Emergence rate of seedlings from hard okra seed coats and seedling growth of some genotypes of West African okra (Abelmoschus caillei)

P P.M. Jonah1, G.K. Farauta3, Y. M. Kwaga1, H.E. Shehu1, N.M. Fakuta4, B.P. Mshelmbula2

1Department of Crop Science, Adamawa State University, Mubi, Nigeria
2Department of Botany, Federal University, Lafia, Nassarawa State, Nigeria
3Department of Agricultural Technology, Faculty of Education, Adamawa State University, Mubi, Nigeria
4Rubber Research Institute of Nigeria, Gum Arabic Sub-station, Gashua, Nigeria

(Manuscript received 12 March 2019; accepted for publication 30 April 2019)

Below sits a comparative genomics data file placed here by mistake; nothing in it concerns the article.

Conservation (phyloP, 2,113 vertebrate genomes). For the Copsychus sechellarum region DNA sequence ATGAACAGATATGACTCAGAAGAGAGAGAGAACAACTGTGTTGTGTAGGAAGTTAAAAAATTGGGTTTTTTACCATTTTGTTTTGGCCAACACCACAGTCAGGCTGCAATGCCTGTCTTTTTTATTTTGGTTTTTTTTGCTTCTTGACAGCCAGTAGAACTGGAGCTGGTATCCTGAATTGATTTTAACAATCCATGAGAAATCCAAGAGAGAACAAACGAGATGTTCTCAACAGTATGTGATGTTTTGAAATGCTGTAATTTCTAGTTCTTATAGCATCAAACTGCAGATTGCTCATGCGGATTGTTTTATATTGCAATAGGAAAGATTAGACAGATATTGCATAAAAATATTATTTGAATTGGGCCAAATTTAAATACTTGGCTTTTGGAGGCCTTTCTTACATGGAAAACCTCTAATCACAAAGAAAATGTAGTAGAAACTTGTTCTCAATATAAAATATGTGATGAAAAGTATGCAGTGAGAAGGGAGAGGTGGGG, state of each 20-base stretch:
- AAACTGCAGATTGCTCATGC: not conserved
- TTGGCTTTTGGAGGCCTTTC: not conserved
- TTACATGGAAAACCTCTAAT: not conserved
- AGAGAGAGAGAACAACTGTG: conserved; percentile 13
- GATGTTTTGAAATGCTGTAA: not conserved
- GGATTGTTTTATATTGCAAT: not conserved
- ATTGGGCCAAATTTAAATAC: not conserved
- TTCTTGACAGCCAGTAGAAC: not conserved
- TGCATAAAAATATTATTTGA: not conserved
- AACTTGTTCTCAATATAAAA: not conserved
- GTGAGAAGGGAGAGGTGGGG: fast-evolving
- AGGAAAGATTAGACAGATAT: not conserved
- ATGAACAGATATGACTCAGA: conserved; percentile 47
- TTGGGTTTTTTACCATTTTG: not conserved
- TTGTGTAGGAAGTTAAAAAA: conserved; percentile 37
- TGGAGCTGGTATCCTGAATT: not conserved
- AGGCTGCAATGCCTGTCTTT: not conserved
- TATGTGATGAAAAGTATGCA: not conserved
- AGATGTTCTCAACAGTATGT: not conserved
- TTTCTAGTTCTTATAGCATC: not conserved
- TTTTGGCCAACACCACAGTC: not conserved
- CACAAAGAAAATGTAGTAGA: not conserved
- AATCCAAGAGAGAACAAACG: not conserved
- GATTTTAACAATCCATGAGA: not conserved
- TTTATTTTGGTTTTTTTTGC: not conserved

Abstract. In 2017 and 2018 cropping season, field experiment was conducted at the Food and Agricultural Organization and Tree Crop Plantation, Department of Crop Science, Adamawa State University, Mubi using fifteen genotypes of West African okra. The study was undertaken to study the emergence rate of seedlings from hard okra seed coats, seedling growth and their development. The seeds of the genotypes were soaked in NaCl solution for 24 hours to accelerate the breaking of seed dormancy and to ease seed germination. Tough seed coat usually impairs seed germination by establishing a permeability barrier which can interrupt water uptake required for imbibition, radicle and seedling emergence. The combined analysis results revealed a highly significant (P≤0.01) difference among these genotypes with respect to days to first and 50% flowering including days to first harvest. Furthermore, accession 3 (NG/SA/DEC/07/0448) and accession 11 (Yar kwadon) flowered earlier, had shortest days to first harvest, recorded the highest number of seedlings and emergence percentage than the other genotypes studied.